How Many Airports are There in Utah?
There are 94 airports in Utah, 48 of which are privately owned and operated. The state also has 61 heliports. The state’s air travel is primarily carried out at Salt Lake City International Airport (SLC). According to SLC statistics, the air travelers’ volume was 12 M in 2020, while the summary number of air passengers visiting and leaving Utah was about 12.5 M that same year. This accounts for approximately 1.45% of the overall air passenger volume in the U.S.
SLC is the only large hub on the Utah airports map. It is also the state’s only international airport. Other airports are classified as non-hubs and serve domestic routes only. Though Salt Lake City International Airport is very busy, it has a well-developed infrastructure and high precision for aircraft operations. 85.7% of incoming flights land on time at SLC, and 86.25% of departing ones take off on time. The smallest commercial airport is Vernal Regional Airport (VEL) that welcomes about 10,600 passengers annually.
List of Airports in Utah
Airlines That Fly to Utah
If you’re going to fly to Utah from abroad, the only option is to fly with Aeromexico. Major American carriers perform domestic flights to airports with the Utah airports code, while smaller airports are frequently served by a local operator, SkyWest Airlines.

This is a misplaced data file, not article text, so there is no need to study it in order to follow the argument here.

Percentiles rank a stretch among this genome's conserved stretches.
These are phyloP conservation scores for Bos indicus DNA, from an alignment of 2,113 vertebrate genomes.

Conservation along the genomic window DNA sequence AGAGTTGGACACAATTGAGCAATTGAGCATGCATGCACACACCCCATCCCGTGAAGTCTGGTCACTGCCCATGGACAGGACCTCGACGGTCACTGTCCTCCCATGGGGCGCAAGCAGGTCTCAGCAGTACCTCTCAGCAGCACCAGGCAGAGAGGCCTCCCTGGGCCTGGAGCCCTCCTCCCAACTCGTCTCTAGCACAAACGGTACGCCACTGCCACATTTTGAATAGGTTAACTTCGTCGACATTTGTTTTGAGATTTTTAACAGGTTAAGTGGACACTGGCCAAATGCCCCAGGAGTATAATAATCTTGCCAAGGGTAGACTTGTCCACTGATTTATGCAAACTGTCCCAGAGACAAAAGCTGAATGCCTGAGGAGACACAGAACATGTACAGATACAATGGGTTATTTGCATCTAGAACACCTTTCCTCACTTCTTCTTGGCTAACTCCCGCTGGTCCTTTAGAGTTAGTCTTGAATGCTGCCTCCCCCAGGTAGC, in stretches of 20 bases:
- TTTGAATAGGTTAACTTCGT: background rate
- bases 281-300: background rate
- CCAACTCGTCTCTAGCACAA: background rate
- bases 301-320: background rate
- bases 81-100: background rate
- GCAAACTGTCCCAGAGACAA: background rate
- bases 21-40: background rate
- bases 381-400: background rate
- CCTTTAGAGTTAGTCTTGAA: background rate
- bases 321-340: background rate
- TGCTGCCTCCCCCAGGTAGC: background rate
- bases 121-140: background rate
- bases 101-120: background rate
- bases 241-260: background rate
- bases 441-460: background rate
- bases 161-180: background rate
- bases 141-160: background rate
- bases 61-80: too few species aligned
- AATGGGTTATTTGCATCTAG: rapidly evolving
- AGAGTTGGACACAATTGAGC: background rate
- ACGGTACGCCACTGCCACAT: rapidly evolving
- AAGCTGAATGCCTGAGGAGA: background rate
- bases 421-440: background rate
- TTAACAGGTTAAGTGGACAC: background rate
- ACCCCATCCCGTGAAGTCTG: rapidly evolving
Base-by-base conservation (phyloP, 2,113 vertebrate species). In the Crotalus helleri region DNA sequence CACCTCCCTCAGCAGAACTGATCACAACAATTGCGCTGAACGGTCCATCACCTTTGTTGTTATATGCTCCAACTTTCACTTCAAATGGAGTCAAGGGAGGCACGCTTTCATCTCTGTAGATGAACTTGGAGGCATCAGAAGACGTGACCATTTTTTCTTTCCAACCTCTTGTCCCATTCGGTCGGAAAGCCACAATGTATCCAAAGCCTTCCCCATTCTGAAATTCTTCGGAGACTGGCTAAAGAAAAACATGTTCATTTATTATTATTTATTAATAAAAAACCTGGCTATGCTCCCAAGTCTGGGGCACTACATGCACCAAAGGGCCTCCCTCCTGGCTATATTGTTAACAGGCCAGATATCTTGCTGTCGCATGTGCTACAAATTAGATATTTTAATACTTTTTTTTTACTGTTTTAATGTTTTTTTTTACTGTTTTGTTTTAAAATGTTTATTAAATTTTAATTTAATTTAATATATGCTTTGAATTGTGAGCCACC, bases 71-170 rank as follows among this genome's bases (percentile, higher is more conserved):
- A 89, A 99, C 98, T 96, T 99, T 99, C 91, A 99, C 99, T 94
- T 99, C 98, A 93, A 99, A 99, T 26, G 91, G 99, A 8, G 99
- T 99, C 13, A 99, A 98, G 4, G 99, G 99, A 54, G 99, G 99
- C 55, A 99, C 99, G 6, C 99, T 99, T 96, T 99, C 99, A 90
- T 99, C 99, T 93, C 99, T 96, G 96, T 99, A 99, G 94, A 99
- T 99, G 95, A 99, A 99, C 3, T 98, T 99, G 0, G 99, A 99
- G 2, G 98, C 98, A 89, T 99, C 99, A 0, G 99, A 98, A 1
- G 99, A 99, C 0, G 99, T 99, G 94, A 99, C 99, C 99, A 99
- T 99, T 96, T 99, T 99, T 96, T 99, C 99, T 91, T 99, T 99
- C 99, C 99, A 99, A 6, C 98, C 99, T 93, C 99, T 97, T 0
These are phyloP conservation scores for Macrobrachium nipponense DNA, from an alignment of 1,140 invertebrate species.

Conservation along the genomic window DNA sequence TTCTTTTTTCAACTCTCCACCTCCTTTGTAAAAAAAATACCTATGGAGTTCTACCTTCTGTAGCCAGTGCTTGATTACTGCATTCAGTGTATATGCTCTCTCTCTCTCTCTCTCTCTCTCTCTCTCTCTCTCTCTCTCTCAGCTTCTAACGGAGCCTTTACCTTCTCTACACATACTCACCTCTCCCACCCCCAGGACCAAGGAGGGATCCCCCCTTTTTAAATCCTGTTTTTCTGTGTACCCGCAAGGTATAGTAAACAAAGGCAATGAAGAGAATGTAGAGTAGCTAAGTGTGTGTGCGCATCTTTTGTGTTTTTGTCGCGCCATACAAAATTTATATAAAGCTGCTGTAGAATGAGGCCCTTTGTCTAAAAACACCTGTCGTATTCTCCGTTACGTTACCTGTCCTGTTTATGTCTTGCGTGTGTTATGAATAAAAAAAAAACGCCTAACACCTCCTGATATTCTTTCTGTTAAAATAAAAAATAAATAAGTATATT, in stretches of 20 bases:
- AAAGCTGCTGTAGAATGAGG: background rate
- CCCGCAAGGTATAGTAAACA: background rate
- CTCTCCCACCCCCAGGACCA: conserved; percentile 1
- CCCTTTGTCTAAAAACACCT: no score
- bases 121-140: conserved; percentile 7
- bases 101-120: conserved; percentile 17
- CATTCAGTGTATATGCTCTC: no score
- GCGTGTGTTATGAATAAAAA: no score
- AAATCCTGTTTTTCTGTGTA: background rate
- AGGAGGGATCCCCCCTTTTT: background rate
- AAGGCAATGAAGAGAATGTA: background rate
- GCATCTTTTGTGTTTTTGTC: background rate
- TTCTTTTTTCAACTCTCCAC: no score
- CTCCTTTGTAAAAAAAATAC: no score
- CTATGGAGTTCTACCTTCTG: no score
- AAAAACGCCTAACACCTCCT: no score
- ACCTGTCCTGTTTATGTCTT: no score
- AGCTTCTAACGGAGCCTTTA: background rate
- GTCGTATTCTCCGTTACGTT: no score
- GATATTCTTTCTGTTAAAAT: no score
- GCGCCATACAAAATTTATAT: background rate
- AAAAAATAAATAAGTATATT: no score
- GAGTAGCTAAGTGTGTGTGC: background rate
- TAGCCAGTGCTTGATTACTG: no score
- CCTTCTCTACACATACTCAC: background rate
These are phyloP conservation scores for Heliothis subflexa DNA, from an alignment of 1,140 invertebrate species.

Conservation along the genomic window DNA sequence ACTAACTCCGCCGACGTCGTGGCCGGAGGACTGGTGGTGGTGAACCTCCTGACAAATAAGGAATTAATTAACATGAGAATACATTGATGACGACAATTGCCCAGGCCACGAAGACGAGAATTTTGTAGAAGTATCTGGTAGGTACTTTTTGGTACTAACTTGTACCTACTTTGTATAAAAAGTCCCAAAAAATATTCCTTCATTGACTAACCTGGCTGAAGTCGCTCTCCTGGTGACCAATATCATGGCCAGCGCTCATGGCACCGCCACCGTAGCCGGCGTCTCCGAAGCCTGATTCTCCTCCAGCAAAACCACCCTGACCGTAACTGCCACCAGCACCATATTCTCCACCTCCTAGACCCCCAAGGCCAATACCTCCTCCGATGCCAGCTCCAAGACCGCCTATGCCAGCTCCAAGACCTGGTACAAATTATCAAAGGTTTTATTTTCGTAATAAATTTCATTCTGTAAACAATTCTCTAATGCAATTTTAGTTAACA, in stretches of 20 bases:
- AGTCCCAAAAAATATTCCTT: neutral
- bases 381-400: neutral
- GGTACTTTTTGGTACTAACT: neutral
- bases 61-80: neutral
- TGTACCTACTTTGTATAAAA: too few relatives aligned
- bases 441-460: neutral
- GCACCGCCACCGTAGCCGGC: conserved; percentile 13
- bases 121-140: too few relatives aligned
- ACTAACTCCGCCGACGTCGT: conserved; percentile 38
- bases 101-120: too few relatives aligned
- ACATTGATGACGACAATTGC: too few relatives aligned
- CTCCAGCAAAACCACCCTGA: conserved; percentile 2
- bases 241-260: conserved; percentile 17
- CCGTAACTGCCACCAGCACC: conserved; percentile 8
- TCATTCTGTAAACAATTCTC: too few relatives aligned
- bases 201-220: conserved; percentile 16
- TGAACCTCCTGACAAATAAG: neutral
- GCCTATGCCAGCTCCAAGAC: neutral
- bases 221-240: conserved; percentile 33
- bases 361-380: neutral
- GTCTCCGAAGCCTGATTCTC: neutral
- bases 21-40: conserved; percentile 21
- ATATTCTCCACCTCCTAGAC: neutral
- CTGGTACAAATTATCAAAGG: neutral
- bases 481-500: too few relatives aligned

The list of U.S. airlines providing flights from and to Utah:
The proximity of certain Utah airports to a national park or another tourist site results in a higher number of online queries for a flight to that destination. The popularity chart for UT cities goes as follows:
Utah Aviation History
The history of airports in Utah dates from 1911 when an airdrome was established on Basque Flats in Salt Lake City. It was covered with cinder and served for demonstration flights during the Great International Aviation Carnival. At that festival, Glenn H. Curtiss, for the first time, presented a seaplane and performed a flight on it over the Great Salt Lake. After the Aviation Carnival, the airdrome was used for training flights.
In 1918, the first airmail delivery route was established. It connected Washington, D.C. and New York City. In 1920, the expansion of the airmail service resulted in a new route connecting Omaha and San Francisco with several stops on the way. One of these stops was in Salt Lake City, where the aircraft could land and replenish its gasoline.
Shortly after the start of a new airmail route, the airdrome was given a name after a pilot John P. Woodward, who worked in the airmail delivery and died in an airplane crash during a blizzard. The airdrome had a large area (106 acres), and new constructions were built quickly. They included a big hangar accommodating eight aircraft, an office building, and a zone for aircraft repair and reconstruction.
Until 1930, the Woodward Field airdrome was given more territory (400 acres in total) and an additional runway. In the same year, it was renamed Salt Lake City Municipal Airport. The airport expanded quickly, attracting more passenger and cargo flows. In 1968, it was renamed Salt Lake City International Airport. Ever since its inception, SLC has been the biggest and busiest among Utah airports.